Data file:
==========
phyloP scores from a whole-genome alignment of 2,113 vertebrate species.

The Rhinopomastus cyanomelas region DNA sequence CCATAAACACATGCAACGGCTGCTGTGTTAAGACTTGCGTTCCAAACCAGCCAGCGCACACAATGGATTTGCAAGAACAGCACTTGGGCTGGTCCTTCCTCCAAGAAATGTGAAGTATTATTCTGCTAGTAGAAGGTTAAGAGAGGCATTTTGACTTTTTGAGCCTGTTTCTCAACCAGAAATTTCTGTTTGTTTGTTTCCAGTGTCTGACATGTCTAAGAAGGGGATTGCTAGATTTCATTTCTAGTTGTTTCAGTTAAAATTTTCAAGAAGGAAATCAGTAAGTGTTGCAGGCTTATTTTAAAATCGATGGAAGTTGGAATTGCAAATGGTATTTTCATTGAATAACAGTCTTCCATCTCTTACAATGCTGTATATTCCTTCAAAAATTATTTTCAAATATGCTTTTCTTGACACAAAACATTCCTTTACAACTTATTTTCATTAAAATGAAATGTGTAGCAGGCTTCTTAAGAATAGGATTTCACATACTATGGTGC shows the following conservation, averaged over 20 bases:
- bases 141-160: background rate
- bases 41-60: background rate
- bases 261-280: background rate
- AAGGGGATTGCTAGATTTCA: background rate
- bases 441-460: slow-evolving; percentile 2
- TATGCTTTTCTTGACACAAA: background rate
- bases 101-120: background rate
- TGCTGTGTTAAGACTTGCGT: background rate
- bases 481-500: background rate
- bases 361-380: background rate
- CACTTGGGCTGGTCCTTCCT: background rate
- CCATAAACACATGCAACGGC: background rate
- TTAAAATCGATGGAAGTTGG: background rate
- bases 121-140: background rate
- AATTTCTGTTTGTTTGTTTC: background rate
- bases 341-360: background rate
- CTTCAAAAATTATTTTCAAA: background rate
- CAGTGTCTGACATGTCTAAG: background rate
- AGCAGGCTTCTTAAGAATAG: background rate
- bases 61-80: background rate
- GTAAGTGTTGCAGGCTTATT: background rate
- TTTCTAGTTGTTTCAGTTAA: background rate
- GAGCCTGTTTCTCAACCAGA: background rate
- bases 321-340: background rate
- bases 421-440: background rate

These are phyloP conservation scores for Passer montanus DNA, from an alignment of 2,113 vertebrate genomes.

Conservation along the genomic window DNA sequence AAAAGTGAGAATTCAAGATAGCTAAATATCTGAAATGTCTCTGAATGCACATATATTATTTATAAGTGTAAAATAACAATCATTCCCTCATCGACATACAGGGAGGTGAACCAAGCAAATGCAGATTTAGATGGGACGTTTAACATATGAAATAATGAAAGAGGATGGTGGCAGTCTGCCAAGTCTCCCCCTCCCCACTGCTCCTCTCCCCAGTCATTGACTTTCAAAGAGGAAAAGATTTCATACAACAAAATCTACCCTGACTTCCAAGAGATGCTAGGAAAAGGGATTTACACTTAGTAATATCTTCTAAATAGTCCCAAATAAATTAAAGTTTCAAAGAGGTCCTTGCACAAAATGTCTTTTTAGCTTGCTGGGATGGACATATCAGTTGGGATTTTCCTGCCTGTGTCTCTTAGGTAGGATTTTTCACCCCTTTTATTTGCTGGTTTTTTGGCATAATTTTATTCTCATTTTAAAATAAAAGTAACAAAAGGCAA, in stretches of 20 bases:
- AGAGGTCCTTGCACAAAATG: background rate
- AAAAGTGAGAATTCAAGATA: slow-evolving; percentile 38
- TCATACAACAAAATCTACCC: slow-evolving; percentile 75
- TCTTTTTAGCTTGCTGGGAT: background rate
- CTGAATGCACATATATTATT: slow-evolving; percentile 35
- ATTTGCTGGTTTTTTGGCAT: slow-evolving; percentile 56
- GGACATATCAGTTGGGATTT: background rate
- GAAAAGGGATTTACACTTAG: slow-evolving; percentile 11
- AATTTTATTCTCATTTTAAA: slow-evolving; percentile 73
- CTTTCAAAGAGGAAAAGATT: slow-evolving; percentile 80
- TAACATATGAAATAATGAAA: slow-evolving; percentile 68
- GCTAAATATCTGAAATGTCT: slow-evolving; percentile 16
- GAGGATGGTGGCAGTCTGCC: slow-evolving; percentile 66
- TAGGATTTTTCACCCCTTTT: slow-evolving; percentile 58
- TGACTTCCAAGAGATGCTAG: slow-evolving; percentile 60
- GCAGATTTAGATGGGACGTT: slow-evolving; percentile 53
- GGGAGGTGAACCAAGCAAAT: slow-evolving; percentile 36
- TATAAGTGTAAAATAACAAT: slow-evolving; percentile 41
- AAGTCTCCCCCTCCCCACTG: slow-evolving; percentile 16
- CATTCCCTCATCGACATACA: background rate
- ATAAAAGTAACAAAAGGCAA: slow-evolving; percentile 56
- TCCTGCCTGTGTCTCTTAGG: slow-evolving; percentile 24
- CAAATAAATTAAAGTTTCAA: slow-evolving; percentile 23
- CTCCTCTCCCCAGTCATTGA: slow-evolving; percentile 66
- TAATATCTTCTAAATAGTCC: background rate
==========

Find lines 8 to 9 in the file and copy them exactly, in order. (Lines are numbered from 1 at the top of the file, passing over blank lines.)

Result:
- TATGCTTTTCTTGACACAAA: background rate
- bases 101-120: background rate